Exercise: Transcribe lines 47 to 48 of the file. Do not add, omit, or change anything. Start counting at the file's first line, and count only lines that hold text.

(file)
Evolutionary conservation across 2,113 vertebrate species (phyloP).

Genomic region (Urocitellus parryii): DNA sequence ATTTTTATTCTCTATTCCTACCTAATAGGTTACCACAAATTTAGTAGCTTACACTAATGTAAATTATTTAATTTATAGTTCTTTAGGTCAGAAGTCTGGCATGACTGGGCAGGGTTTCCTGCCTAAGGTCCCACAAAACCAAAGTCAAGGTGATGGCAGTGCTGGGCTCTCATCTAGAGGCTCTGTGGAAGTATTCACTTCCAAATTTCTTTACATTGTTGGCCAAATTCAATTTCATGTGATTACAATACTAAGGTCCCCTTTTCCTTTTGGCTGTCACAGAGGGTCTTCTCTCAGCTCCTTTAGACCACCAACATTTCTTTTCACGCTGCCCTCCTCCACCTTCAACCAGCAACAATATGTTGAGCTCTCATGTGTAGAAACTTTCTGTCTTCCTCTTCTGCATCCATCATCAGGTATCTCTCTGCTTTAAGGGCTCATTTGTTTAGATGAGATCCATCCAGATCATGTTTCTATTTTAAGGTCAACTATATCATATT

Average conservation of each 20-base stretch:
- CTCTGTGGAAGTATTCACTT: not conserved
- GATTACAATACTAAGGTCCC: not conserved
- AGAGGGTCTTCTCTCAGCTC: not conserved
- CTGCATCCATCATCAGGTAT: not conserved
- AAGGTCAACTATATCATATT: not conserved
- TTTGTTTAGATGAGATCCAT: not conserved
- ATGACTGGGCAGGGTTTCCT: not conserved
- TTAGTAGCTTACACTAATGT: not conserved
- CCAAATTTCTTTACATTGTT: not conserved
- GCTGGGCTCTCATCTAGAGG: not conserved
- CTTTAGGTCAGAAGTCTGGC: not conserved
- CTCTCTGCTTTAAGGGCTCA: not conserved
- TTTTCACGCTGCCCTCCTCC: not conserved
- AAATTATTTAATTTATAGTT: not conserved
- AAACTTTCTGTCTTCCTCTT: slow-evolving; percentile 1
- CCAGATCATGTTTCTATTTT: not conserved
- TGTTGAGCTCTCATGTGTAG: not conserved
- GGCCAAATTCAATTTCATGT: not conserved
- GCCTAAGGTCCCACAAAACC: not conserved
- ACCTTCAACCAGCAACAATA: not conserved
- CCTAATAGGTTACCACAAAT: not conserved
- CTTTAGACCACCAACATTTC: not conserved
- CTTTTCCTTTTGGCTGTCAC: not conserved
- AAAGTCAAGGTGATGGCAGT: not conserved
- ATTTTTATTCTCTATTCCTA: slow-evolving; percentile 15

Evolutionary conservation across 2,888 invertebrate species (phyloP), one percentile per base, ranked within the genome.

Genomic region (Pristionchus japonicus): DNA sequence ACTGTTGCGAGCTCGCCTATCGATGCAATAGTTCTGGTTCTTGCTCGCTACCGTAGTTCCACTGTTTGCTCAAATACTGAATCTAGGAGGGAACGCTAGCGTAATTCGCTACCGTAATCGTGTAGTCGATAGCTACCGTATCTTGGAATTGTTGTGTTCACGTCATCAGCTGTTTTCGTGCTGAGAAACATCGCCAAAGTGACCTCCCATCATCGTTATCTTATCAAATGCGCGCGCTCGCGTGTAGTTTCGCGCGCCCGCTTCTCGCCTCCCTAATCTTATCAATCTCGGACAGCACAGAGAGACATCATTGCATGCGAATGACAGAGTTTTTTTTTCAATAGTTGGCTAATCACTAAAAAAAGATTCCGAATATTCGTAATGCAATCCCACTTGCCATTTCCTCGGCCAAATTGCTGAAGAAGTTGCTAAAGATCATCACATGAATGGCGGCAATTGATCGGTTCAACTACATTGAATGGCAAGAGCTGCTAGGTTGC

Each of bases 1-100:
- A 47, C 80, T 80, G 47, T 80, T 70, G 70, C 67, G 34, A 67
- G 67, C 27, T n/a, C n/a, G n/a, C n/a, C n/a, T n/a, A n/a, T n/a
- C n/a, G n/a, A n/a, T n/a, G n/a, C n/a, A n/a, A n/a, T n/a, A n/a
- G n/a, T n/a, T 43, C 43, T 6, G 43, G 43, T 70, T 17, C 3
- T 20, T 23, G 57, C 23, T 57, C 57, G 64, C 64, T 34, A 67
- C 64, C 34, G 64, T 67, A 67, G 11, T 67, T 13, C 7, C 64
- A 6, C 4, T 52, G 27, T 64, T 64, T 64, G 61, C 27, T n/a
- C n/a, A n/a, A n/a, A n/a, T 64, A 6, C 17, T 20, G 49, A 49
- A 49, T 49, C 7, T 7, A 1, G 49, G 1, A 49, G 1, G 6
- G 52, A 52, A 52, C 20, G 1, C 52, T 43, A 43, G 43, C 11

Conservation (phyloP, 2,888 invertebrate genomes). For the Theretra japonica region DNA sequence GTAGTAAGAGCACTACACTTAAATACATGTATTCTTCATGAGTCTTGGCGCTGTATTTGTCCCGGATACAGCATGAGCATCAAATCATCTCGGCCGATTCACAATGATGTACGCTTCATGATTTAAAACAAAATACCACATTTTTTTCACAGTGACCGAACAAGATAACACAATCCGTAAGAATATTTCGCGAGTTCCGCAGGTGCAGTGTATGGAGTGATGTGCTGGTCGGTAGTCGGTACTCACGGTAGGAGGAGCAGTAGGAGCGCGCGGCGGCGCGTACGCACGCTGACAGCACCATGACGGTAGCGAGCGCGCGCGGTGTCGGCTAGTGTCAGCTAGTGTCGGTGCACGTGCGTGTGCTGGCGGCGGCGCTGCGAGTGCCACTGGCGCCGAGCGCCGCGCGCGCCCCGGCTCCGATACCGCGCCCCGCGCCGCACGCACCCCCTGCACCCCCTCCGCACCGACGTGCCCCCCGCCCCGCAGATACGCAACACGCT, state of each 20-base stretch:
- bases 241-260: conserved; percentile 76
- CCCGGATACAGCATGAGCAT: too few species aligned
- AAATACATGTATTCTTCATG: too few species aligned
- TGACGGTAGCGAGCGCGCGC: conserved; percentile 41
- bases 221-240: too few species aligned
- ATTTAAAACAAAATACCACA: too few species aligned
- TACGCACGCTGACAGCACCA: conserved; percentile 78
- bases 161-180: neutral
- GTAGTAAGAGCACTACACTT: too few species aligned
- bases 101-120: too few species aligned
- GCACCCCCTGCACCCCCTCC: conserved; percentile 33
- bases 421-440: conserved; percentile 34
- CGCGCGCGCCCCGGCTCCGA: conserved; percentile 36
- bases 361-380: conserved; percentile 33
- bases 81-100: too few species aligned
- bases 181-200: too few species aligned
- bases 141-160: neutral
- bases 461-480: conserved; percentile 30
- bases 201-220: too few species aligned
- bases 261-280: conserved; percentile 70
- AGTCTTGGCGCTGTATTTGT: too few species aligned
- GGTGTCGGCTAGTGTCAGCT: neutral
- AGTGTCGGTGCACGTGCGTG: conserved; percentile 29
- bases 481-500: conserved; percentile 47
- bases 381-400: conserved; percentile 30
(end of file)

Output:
- bases 221-240: too few species aligned
- ATTTAAAACAAAATACCACA: too few species aligned